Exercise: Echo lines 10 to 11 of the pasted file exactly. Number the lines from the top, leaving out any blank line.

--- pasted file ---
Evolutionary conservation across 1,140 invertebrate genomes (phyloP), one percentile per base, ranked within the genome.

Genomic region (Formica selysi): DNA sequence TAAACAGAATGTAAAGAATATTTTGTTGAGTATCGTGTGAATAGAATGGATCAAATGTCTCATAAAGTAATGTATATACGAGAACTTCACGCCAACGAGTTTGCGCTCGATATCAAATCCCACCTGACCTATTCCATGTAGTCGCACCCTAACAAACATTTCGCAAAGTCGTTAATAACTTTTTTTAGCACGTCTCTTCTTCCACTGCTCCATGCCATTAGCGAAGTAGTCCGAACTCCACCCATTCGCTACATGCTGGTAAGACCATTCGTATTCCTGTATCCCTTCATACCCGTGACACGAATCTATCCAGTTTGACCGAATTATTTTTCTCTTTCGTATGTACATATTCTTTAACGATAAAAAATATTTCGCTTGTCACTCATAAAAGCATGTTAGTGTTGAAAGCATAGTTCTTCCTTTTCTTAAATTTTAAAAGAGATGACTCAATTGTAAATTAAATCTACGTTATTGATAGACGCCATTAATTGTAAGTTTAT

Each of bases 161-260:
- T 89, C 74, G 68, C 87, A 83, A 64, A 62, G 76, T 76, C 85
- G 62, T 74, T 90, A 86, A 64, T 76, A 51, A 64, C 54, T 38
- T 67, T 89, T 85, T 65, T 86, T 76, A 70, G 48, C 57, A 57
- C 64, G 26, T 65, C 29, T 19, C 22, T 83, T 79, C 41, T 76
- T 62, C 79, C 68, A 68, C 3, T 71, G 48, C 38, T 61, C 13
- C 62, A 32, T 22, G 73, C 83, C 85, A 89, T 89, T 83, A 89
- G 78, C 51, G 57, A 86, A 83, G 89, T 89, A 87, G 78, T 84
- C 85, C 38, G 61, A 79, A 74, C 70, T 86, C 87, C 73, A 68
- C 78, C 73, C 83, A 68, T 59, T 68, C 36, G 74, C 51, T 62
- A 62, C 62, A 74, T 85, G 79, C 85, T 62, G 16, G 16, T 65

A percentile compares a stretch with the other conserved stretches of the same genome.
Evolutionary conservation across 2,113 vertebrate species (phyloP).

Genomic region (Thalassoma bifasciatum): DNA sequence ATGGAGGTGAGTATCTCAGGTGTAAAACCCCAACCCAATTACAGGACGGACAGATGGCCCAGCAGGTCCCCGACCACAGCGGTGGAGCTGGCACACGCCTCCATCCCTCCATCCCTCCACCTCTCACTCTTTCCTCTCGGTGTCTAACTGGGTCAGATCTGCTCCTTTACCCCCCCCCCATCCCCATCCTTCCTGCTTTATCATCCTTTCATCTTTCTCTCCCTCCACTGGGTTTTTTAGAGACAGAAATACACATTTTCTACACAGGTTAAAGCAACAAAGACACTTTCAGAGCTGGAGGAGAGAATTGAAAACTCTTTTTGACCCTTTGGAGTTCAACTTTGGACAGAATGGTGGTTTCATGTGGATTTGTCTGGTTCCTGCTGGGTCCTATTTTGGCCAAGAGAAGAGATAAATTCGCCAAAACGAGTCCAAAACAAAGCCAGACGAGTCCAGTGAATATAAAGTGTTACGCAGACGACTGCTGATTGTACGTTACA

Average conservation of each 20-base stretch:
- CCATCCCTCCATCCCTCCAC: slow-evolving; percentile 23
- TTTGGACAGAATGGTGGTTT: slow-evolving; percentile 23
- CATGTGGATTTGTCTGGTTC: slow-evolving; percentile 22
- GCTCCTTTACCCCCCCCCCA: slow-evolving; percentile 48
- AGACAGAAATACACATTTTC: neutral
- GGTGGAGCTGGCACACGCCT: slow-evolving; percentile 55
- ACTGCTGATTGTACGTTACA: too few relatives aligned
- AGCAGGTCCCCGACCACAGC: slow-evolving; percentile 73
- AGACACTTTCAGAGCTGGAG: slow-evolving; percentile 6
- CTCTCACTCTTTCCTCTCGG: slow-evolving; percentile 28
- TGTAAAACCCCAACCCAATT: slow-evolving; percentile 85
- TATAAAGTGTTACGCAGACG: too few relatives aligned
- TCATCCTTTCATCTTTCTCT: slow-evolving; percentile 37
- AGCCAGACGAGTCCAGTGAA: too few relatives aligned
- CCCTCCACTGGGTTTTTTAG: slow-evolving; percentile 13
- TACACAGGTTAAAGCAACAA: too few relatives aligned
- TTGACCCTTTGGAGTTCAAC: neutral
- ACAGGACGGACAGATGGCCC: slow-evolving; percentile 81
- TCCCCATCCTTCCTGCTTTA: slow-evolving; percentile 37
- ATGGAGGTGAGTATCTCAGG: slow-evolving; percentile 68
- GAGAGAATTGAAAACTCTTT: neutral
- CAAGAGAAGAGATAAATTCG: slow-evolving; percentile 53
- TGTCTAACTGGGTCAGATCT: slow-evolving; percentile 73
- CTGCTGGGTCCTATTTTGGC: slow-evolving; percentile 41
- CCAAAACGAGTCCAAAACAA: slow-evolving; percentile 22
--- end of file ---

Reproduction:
- G 78, C 51, G 57, A 86, A 83, G 89, T 89, A 87, G 78, T 84
- C 85, C 38, G 61, A 79, A 74, C 70, T 86, C 87, C 73, A 68